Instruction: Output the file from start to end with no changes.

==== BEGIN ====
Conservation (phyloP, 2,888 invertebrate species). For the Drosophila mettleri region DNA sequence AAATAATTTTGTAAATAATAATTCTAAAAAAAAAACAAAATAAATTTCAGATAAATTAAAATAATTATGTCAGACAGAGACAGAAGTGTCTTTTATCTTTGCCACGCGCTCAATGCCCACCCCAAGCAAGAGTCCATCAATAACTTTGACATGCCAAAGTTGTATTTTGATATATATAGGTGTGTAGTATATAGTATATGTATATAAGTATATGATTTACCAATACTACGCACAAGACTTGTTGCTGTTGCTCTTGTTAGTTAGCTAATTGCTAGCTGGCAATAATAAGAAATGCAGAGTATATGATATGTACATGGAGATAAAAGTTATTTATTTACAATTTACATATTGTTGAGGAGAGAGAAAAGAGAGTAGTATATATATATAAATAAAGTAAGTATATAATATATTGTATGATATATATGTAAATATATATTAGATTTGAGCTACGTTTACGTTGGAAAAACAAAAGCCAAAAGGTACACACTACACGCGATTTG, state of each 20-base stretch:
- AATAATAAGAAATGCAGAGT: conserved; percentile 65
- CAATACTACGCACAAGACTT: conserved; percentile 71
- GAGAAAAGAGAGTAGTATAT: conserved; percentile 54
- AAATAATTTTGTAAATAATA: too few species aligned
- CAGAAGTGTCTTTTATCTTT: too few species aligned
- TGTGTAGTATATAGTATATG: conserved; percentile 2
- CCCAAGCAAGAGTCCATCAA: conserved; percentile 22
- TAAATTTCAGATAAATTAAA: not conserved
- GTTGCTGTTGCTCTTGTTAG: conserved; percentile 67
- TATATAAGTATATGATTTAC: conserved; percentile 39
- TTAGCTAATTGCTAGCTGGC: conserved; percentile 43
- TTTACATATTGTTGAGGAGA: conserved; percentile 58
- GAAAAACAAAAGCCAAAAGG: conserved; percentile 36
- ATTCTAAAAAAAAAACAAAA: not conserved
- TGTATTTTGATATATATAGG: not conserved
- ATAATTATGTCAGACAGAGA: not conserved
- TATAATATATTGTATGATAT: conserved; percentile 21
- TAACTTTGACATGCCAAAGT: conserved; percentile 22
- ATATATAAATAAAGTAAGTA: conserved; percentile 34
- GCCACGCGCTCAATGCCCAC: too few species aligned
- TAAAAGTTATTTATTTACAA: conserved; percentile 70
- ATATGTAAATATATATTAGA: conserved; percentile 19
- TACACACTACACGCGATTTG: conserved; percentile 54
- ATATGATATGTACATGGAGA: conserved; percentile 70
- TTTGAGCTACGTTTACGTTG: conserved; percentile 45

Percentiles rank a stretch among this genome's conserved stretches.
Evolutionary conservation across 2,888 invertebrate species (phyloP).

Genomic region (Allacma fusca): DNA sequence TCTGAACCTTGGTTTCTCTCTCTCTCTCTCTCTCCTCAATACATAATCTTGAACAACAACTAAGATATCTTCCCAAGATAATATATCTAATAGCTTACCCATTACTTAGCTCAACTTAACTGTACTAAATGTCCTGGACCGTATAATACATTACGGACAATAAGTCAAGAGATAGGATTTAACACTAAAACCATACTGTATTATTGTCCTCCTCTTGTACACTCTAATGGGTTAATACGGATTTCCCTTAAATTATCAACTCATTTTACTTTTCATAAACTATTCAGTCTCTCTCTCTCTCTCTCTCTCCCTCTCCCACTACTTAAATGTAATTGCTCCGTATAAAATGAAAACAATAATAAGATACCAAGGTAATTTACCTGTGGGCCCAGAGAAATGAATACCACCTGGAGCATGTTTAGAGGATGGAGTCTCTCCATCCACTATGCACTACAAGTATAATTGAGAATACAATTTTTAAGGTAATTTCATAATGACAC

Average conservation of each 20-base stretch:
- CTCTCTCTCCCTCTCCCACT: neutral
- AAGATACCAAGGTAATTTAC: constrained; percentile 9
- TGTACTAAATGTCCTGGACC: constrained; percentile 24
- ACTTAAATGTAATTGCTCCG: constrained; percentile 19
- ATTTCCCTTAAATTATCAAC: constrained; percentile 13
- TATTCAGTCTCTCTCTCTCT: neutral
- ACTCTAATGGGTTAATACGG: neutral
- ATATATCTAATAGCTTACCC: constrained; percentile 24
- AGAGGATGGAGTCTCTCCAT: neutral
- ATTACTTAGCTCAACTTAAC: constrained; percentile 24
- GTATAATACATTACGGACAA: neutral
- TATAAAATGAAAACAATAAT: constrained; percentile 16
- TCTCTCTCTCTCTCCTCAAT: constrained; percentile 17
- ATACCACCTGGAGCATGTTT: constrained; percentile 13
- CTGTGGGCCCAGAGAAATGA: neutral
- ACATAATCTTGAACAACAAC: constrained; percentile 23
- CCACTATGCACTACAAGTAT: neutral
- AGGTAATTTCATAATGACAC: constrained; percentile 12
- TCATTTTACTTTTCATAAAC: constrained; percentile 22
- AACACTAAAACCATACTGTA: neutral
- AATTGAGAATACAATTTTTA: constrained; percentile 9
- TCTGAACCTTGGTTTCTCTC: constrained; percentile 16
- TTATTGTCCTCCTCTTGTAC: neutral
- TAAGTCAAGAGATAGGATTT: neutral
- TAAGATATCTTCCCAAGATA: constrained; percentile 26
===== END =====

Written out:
Conservation (phyloP, 2,888 invertebrate species). For the Drosophila mettleri region DNA sequence AAATAATTTTGTAAATAATAATTCTAAAAAAAAAACAAAATAAATTTCAGATAAATTAAAATAATTATGTCAGACAGAGACAGAAGTGTCTTTTATCTTTGCCACGCGCTCAATGCCCACCCCAAGCAAGAGTCCATCAATAACTTTGACATGCCAAAGTTGTATTTTGATATATATAGGTGTGTAGTATATAGTATATGTATATAAGTATATGATTTACCAATACTACGCACAAGACTTGTTGCTGTTGCTCTTGTTAGTTAGCTAATTGCTAGCTGGCAATAATAAGAAATGCAGAGTATATGATATGTACATGGAGATAAAAGTTATTTATTTACAATTTACATATTGTTGAGGAGAGAGAAAAGAGAGTAGTATATATATATAAATAAAGTAAGTATATAATATATTGTATGATATATATGTAAATATATATTAGATTTGAGCTACGTTTACGTTGGAAAAACAAAAGCCAAAAGGTACACACTACACGCGATTTG, state of each 20-base stretch:
- AATAATAAGAAATGCAGAGT: conserved; percentile 65
- CAATACTACGCACAAGACTT: conserved; percentile 71
- GAGAAAAGAGAGTAGTATAT: conserved; percentile 54
- AAATAATTTTGTAAATAATA: too few species aligned
- CAGAAGTGTCTTTTATCTTT: too few species aligned
- TGTGTAGTATATAGTATATG: conserved; percentile 2
- CCCAAGCAAGAGTCCATCAA: conserved; percentile 22
- TAAATTTCAGATAAATTAAA: not conserved
- GTTGCTGTTGCTCTTGTTAG: conserved; percentile 67
- TATATAAGTATATGATTTAC: conserved; percentile 39
- TTAGCTAATTGCTAGCTGGC: conserved; percentile 43
- TTTACATATTGTTGAGGAGA: conserved; percentile 58
- GAAAAACAAAAGCCAAAAGG: conserved; percentile 36
- ATTCTAAAAAAAAAACAAAA: not conserved
- TGTATTTTGATATATATAGG: not conserved
- ATAATTATGTCAGACAGAGA: not conserved
- TATAATATATTGTATGATAT: conserved; percentile 21
- TAACTTTGACATGCCAAAGT: conserved; percentile 22
- ATATATAAATAAAGTAAGTA: conserved; percentile 34
- GCCACGCGCTCAATGCCCAC: too few species aligned
- TAAAAGTTATTTATTTACAA: conserved; percentile 70
- ATATGTAAATATATATTAGA: conserved; percentile 19
- TACACACTACACGCGATTTG: conserved; percentile 54
- ATATGATATGTACATGGAGA: conserved; percentile 70
- TTTGAGCTACGTTTACGTTG: conserved; percentile 45

Percentiles rank a stretch among this genome's conserved stretches.
Evolutionary conservation across 2,888 invertebrate species (phyloP).

Genomic region (Allacma fusca): DNA sequence TCTGAACCTTGGTTTCTCTCTCTCTCTCTCTCTCCTCAATACATAATCTTGAACAACAACTAAGATATCTTCCCAAGATAATATATCTAATAGCTTACCCATTACTTAGCTCAACTTAACTGTACTAAATGTCCTGGACCGTATAATACATTACGGACAATAAGTCAAGAGATAGGATTTAACACTAAAACCATACTGTATTATTGTCCTCCTCTTGTACACTCTAATGGGTTAATACGGATTTCCCTTAAATTATCAACTCATTTTACTTTTCATAAACTATTCAGTCTCTCTCTCTCTCTCTCTCTCCCTCTCCCACTACTTAAATGTAATTGCTCCGTATAAAATGAAAACAATAATAAGATACCAAGGTAATTTACCTGTGGGCCCAGAGAAATGAATACCACCTGGAGCATGTTTAGAGGATGGAGTCTCTCCATCCACTATGCACTACAAGTATAATTGAGAATACAATTTTTAAGGTAATTTCATAATGACAC

Average conservation of each 20-base stretch:
- CTCTCTCTCCCTCTCCCACT: neutral
- AAGATACCAAGGTAATTTAC: constrained; percentile 9
- TGTACTAAATGTCCTGGACC: constrained; percentile 24
- ACTTAAATGTAATTGCTCCG: constrained; percentile 19
- ATTTCCCTTAAATTATCAAC: constrained; percentile 13
- TATTCAGTCTCTCTCTCTCT: neutral
- ACTCTAATGGGTTAATACGG: neutral
- ATATATCTAATAGCTTACCC: constrained; percentile 24
- AGAGGATGGAGTCTCTCCAT: neutral
- ATTACTTAGCTCAACTTAAC: constrained; percentile 24
- GTATAATACATTACGGACAA: neutral
- TATAAAATGAAAACAATAAT: constrained; percentile 16
- TCTCTCTCTCTCTCCTCAAT: constrained; percentile 17
- ATACCACCTGGAGCATGTTT: constrained; percentile 13
- CTGTGGGCCCAGAGAAATGA: neutral
- ACATAATCTTGAACAACAAC: constrained; percentile 23
- CCACTATGCACTACAAGTAT: neutral
- AGGTAATTTCATAATGACAC: constrained; percentile 12
- TCATTTTACTTTTCATAAAC: constrained; percentile 22
- AACACTAAAACCATACTGTA: neutral
- AATTGAGAATACAATTTTTA: constrained; percentile 9
- TCTGAACCTTGGTTTCTCTC: constrained; percentile 16
- TTATTGTCCTCCTCTTGTAC: neutral
- TAAGTCAAGAGATAGGATTT: neutral
- TAAGATATCTTCCCAAGATA: constrained; percentile 26